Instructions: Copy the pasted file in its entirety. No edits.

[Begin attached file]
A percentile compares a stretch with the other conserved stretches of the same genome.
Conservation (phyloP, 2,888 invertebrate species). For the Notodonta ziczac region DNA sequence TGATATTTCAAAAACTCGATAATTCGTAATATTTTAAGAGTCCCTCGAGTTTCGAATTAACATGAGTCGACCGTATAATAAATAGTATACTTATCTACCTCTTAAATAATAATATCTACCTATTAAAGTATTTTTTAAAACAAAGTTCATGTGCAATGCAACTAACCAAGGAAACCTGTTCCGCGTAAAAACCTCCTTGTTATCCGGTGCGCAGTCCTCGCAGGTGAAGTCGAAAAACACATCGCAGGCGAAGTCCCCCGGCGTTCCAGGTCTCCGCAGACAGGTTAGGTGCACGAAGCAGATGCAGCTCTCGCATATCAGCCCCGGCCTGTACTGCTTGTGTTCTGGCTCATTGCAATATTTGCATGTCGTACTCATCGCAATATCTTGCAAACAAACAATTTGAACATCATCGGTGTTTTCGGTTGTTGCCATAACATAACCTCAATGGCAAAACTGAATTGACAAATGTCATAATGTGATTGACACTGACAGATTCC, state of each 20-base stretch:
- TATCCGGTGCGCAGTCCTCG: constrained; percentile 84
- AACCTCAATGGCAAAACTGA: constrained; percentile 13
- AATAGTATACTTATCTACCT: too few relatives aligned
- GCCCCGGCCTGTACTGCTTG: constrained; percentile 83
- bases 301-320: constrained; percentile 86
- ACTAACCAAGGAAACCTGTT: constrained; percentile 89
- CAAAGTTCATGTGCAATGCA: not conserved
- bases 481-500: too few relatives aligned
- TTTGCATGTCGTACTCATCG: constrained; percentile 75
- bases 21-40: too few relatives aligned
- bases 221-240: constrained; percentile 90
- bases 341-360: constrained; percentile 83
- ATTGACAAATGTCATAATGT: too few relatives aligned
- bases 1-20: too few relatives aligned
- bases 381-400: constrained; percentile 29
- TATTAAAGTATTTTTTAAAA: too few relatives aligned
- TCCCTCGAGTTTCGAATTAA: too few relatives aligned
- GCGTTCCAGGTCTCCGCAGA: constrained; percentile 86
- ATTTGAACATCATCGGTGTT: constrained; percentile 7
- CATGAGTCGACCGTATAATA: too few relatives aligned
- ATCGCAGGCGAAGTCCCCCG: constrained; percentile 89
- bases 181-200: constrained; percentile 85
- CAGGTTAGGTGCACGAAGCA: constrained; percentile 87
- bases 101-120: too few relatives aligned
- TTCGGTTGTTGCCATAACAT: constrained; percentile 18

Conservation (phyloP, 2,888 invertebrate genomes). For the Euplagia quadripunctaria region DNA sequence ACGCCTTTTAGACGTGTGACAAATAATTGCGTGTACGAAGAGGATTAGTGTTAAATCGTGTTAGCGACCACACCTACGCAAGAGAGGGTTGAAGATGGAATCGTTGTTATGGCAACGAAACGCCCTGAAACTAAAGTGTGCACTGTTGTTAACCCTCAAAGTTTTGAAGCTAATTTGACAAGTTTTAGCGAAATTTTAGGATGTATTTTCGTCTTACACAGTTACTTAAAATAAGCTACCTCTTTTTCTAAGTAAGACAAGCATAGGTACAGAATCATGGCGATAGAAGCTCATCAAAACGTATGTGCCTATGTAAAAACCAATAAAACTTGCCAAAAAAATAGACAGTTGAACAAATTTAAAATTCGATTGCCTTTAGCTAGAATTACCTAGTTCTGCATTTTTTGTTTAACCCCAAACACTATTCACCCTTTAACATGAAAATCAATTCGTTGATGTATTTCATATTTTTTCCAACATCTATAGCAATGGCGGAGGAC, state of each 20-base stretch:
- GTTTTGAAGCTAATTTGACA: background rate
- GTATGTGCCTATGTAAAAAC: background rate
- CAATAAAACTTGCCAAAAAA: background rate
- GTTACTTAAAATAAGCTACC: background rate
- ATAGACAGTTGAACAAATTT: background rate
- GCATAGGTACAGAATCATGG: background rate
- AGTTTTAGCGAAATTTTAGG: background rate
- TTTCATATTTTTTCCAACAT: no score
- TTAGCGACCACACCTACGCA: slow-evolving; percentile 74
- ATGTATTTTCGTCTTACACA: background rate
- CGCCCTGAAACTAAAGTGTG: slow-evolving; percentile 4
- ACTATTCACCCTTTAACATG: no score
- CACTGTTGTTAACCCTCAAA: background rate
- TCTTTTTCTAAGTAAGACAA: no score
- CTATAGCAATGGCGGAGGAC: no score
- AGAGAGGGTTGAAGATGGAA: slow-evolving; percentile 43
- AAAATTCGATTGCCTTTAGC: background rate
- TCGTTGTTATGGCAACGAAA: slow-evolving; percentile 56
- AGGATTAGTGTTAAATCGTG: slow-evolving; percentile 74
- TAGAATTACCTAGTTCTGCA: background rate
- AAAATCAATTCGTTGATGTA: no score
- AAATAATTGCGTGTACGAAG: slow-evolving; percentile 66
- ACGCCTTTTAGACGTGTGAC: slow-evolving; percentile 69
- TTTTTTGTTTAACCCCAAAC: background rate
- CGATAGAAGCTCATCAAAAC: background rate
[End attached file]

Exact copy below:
A percentile compares a stretch with the other conserved stretches of the same genome.
Conservation (phyloP, 2,888 invertebrate species). For the Notodonta ziczac region DNA sequence TGATATTTCAAAAACTCGATAATTCGTAATATTTTAAGAGTCCCTCGAGTTTCGAATTAACATGAGTCGACCGTATAATAAATAGTATACTTATCTACCTCTTAAATAATAATATCTACCTATTAAAGTATTTTTTAAAACAAAGTTCATGTGCAATGCAACTAACCAAGGAAACCTGTTCCGCGTAAAAACCTCCTTGTTATCCGGTGCGCAGTCCTCGCAGGTGAAGTCGAAAAACACATCGCAGGCGAAGTCCCCCGGCGTTCCAGGTCTCCGCAGACAGGTTAGGTGCACGAAGCAGATGCAGCTCTCGCATATCAGCCCCGGCCTGTACTGCTTGTGTTCTGGCTCATTGCAATATTTGCATGTCGTACTCATCGCAATATCTTGCAAACAAACAATTTGAACATCATCGGTGTTTTCGGTTGTTGCCATAACATAACCTCAATGGCAAAACTGAATTGACAAATGTCATAATGTGATTGACACTGACAGATTCC, state of each 20-base stretch:
- TATCCGGTGCGCAGTCCTCG: constrained; percentile 84
- AACCTCAATGGCAAAACTGA: constrained; percentile 13
- AATAGTATACTTATCTACCT: too few relatives aligned
- GCCCCGGCCTGTACTGCTTG: constrained; percentile 83
- bases 301-320: constrained; percentile 86
- ACTAACCAAGGAAACCTGTT: constrained; percentile 89
- CAAAGTTCATGTGCAATGCA: not conserved
- bases 481-500: too few relatives aligned
- TTTGCATGTCGTACTCATCG: constrained; percentile 75
- bases 21-40: too few relatives aligned
- bases 221-240: constrained; percentile 90
- bases 341-360: constrained; percentile 83
- ATTGACAAATGTCATAATGT: too few relatives aligned
- bases 1-20: too few relatives aligned
- bases 381-400: constrained; percentile 29
- TATTAAAGTATTTTTTAAAA: too few relatives aligned
- TCCCTCGAGTTTCGAATTAA: too few relatives aligned
- GCGTTCCAGGTCTCCGCAGA: constrained; percentile 86
- ATTTGAACATCATCGGTGTT: constrained; percentile 7
- CATGAGTCGACCGTATAATA: too few relatives aligned
- ATCGCAGGCGAAGTCCCCCG: constrained; percentile 89
- bases 181-200: constrained; percentile 85
- CAGGTTAGGTGCACGAAGCA: constrained; percentile 87
- bases 101-120: too few relatives aligned
- TTCGGTTGTTGCCATAACAT: constrained; percentile 18

Conservation (phyloP, 2,888 invertebrate genomes). For the Euplagia quadripunctaria region DNA sequence ACGCCTTTTAGACGTGTGACAAATAATTGCGTGTACGAAGAGGATTAGTGTTAAATCGTGTTAGCGACCACACCTACGCAAGAGAGGGTTGAAGATGGAATCGTTGTTATGGCAACGAAACGCCCTGAAACTAAAGTGTGCACTGTTGTTAACCCTCAAAGTTTTGAAGCTAATTTGACAAGTTTTAGCGAAATTTTAGGATGTATTTTCGTCTTACACAGTTACTTAAAATAAGCTACCTCTTTTTCTAAGTAAGACAAGCATAGGTACAGAATCATGGCGATAGAAGCTCATCAAAACGTATGTGCCTATGTAAAAACCAATAAAACTTGCCAAAAAAATAGACAGTTGAACAAATTTAAAATTCGATTGCCTTTAGCTAGAATTACCTAGTTCTGCATTTTTTGTTTAACCCCAAACACTATTCACCCTTTAACATGAAAATCAATTCGTTGATGTATTTCATATTTTTTCCAACATCTATAGCAATGGCGGAGGAC, state of each 20-base stretch:
- GTTTTGAAGCTAATTTGACA: background rate
- GTATGTGCCTATGTAAAAAC: background rate
- CAATAAAACTTGCCAAAAAA: background rate
- GTTACTTAAAATAAGCTACC: background rate
- ATAGACAGTTGAACAAATTT: background rate
- GCATAGGTACAGAATCATGG: background rate
- AGTTTTAGCGAAATTTTAGG: background rate
- TTTCATATTTTTTCCAACAT: no score
- TTAGCGACCACACCTACGCA: slow-evolving; percentile 74
- ATGTATTTTCGTCTTACACA: background rate
- CGCCCTGAAACTAAAGTGTG: slow-evolving; percentile 4
- ACTATTCACCCTTTAACATG: no score
- CACTGTTGTTAACCCTCAAA: background rate
- TCTTTTTCTAAGTAAGACAA: no score
- CTATAGCAATGGCGGAGGAC: no score
- AGAGAGGGTTGAAGATGGAA: slow-evolving; percentile 43
- AAAATTCGATTGCCTTTAGC: background rate
- TCGTTGTTATGGCAACGAAA: slow-evolving; percentile 56
- AGGATTAGTGTTAAATCGTG: slow-evolving; percentile 74
- TAGAATTACCTAGTTCTGCA: background rate
- AAAATCAATTCGTTGATGTA: no score
- AAATAATTGCGTGTACGAAG: slow-evolving; percentile 66
- ACGCCTTTTAGACGTGTGAC: slow-evolving; percentile 69
- TTTTTTGTTTAACCCCAAAC: background rate
- CGATAGAAGCTCATCAAAAC: background rate